• "8" x 10" mini lobby card sets" which were printed on titles where the studio also made 11" x 14" lobby card sets (and on later titles, where the studio also made 11" x 14" color still sets). Many collectors are surprised to learn that these were first made in the 1910s, as ones from that period (and the  early 1920s) are EXTREMELY scarce! Somewhere in the 1920s, the studios stopped making them (likely because not enough theaters ordered them). In the 1930s to 1960s, studios made color still sets, which were different from the set of eight lobby cards. In the late 1960s, studios slowly began again making mini lobby cards, which were normally exact duplicates of the 11" x 14" cards or stills, except for the size, including the type of paper stock used. Almost always, these mini lobby cards from the 1960s on are numbered from 1 to 8, and a set contains exactly 8 cards, but in rare cases, they are unnumbered, or contain more or less than 8 cards. We refer to these as 8" x 10" mini lobby cards when they are from the 1960s on, but as 8" x 10" lobby cards when they are from the 1910s and 1920s.

11x14 stills were made for most movies along with 8" x 10" stills, but very few of these "oversized" stills survive. While most theaters from the 1920s on received 8x10 stills, few received 11x14 stills, which were often printed on a higher quality paper stock than the 8x10s, and are often the work of famous studio photographers (such as Clarence Sinclair Bull, Ruth Harriet Louise, and many others), who would often be credited on the still. Some speculate that these larger higher quality stills were mostly only sent to major theaters, which would help account for their far greater rarity!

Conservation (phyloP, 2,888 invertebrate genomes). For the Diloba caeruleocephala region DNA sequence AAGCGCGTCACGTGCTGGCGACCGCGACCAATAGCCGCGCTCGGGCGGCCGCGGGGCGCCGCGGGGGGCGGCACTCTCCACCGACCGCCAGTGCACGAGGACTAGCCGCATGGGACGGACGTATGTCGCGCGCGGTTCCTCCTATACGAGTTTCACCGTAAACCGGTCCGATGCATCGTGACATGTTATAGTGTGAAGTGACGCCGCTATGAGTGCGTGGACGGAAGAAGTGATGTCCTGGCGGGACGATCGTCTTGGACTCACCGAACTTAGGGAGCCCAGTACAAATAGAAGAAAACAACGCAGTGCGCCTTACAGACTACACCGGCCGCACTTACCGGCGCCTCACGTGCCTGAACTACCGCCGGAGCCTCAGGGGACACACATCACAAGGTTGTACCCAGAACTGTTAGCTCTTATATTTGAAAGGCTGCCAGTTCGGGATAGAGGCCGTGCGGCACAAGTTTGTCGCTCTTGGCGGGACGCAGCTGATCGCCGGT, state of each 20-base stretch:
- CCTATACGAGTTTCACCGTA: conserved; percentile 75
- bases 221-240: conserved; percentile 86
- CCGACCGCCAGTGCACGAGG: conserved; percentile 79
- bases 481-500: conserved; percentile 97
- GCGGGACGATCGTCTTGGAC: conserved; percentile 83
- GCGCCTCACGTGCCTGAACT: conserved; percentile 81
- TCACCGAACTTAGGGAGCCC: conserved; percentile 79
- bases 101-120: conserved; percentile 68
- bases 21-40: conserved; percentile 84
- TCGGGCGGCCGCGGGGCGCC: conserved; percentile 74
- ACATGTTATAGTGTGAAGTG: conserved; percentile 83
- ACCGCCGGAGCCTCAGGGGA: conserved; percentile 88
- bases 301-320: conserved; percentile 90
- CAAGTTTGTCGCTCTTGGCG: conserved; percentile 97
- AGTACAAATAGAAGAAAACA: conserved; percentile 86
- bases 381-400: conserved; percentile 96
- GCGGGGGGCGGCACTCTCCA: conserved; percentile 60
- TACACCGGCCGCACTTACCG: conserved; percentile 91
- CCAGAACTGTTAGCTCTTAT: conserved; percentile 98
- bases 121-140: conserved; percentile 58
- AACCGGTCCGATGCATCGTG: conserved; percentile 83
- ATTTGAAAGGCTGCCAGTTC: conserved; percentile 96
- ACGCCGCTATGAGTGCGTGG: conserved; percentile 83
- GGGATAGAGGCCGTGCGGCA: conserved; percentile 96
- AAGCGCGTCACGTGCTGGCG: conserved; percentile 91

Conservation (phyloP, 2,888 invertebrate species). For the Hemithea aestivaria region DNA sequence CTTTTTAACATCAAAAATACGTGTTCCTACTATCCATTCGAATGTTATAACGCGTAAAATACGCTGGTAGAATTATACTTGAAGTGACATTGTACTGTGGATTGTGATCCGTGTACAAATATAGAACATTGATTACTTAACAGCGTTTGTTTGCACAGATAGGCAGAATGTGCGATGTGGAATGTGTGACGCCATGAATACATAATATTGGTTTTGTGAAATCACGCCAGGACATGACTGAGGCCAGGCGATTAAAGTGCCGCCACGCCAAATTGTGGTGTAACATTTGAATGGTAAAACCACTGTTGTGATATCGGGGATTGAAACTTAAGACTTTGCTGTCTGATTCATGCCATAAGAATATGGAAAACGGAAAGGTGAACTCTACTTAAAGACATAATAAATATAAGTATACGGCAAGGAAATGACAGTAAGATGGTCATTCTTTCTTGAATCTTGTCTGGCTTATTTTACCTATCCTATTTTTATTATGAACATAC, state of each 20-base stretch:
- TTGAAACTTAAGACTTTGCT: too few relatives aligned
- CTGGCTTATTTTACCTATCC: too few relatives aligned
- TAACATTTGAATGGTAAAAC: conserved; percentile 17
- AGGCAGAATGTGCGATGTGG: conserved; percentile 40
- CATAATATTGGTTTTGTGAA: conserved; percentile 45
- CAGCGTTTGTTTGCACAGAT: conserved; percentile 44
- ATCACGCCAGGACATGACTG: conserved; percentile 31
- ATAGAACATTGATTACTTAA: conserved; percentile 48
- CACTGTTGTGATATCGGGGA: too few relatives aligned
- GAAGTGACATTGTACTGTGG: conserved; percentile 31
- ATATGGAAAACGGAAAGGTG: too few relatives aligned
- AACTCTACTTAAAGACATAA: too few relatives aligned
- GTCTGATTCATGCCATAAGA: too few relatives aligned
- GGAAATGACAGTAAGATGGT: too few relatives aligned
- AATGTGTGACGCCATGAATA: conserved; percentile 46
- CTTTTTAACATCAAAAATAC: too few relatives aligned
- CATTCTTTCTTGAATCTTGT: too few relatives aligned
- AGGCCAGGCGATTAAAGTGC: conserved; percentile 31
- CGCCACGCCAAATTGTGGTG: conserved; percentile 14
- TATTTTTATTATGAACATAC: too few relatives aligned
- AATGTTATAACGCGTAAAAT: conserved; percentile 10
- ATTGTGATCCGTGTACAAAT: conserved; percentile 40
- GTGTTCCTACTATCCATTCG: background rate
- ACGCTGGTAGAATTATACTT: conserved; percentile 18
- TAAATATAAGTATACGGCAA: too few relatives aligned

8x10 lobby cards are usually exactly the same as the 11x14 lobby cards, but printed in an 8x10 size. Most studios offered theaters both size cards from the 1910s through the early 1930s, when the smaller sized cards were gradually phased out of production.


Subway posters measure approximately 45" x 60" and are similar in size to 2 one-sheets laid side-by-side. They are printed in advance of a movie coming out, and therefore are "advance" posters. They have their name because many of them were given to teenagers to post all over New York City (illegally!) prior to a movie's opening, and they would often post many of them in New York's subways (there are also bus stop posters of a different size and shape, and you can guess where those were posted). Sometimes collectors removed them from where they were displayed, and sometimes unused posters have been discovered, and were sold in the collectors market. Unused subway posters are, of course, in far better condition than those removed from walls. Finally, given that they are virtually always issued in advance of the film, we do not usually note "advance" or "teaser" on subway posters.